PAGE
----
Gendered Language in Book-Marketing Copy

Although I can’t believe it’s true, this is my last blog post as the copy chief for Ooligan Press! During my time in this position, I’ve had the pleasure of serving as both the managing editor for our Library Writers Project titles (read more about our exciting partnership with the Multnomah County Library here) and the editor for everything outward facing at the press. And while the former job will probably feel familiar to most of you, the latter may be a little bit more confusing. But don’t worry! It just means that the copy chief at Ooligan is responsible for copyediting anything that’s going to be seen by the world, including press releases, review requests, and tip sheets. This list also includes the marketing copy for our titles. The language we use in our marketing copy is hugely important, as it helps position our titles in the book publishing world and also communicates to our target readers what the book is about and why they should buy it.

Book-marketing language, particularly copywriting, is a critical part of how publishers reach their readers, and the predicted gender of a target audience has long been a particularly important consideration when determining the most effective language to use. But with readers increasingly expressing frustration with overtly gendered language in book-marketing copy, it’s clear that such methods are outdated, and book marketers and copywriters should look to gender-neutral language to describe their titles.

But let’s back up. What do researchers (sociolinguists in particular) mean when they talk about gendered language? Importantly, a discussion of feminine- and masculine-gendered language does not simply refer to pronouns and proper nouns historically associated with the male and female sexes. Instead, the terms are used to describe words traditionally connoted with the masculine and feminine. Language stereotypically associated with the masculine emphasizes dominance, independence, power, and the achievement of goals. Contrastingly, language stereotypically associated with the feminine emphasizes relationships, emotions, social functioning, and trust. The use of gendered language reinforces negative cultural stereotypes that label traits related to agency and competence as masculine, and traits related to community and warmth as feminine. In turn, those cultural values perpetuate the use of that same gendered language.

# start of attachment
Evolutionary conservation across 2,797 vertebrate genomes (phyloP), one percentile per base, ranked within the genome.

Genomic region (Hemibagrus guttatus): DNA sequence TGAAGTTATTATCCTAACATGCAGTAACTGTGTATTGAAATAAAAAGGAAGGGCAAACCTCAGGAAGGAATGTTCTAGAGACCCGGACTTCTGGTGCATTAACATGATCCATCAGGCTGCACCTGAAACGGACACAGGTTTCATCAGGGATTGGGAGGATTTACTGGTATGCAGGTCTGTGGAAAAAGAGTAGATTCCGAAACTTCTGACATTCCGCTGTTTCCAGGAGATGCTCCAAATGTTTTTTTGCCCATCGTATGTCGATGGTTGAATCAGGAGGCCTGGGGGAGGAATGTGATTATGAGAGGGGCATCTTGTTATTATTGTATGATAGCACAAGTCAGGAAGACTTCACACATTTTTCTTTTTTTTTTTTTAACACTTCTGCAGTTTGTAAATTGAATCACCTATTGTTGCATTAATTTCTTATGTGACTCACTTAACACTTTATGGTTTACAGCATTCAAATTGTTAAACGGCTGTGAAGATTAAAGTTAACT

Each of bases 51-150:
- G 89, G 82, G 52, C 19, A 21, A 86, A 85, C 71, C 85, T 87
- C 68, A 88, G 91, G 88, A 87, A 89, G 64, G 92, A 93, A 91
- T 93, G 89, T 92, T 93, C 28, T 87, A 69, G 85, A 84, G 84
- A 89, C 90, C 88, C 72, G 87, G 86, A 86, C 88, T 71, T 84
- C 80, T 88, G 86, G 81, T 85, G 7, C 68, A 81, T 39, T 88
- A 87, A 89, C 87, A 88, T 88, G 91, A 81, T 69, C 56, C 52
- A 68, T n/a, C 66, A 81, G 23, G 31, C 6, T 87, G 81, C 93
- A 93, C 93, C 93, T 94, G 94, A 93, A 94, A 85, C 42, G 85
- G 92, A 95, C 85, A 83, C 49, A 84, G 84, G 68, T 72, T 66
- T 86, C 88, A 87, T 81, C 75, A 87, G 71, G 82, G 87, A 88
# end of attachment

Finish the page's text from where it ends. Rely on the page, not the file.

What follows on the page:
Sociolinguists work to demonstrate how accepted cultural beliefs, values, and attitudes surrounding gender are constantly shifting and evolving, much like how language itself constantly changes and evolves. And while written language also reflects these beliefs, these changes are accepted at a considerably slower rate than they are in spoken vernacular. This slow pace is often a source of aggravation for readers who (rightly) expect the language in their books to reflect their own language and beliefs. Researchers have exposed the historical sexism embedded in the English language, pointing to metaphors and imagery that cast women in a sexist and often insulting light. The morphology of traditional English itself suggests woman as lesser, with suffixes like –ess and –ette carrying diminishing connotations. And while the use of these forms in the spoken vernacular has diminished, their written counterparts are slower to catch up. This slow change is evidenced by the very recent acceptance of gender-neutral third-person pronouns in the seventeenth edition of The Chicago Manual of Style. But does the change have to be that slow? Can book marketers and copywriters help?

First, it’s important to establish that this slow change does not mean that written language has an insignificant effect on readers, or that the demand for gender-neutral language isn’t there. As people have become increasingly aware of and outspoken about sexism in language, it has become crucial for book marketers to consider their word choice more carefully. Book marketers play an important role in shaping and informing culturally accepted values surrounding gender. Language both reflects the culture of the community that uses it and is itself influenced by its cultural and functional context. In other words, the copy we write at Ooligan Press matters greatly, and not only because it can help convince people to buy our books. We can also use our marketing language thoughtfully to reflect cultural beliefs and values and to work against negative stereotypes.

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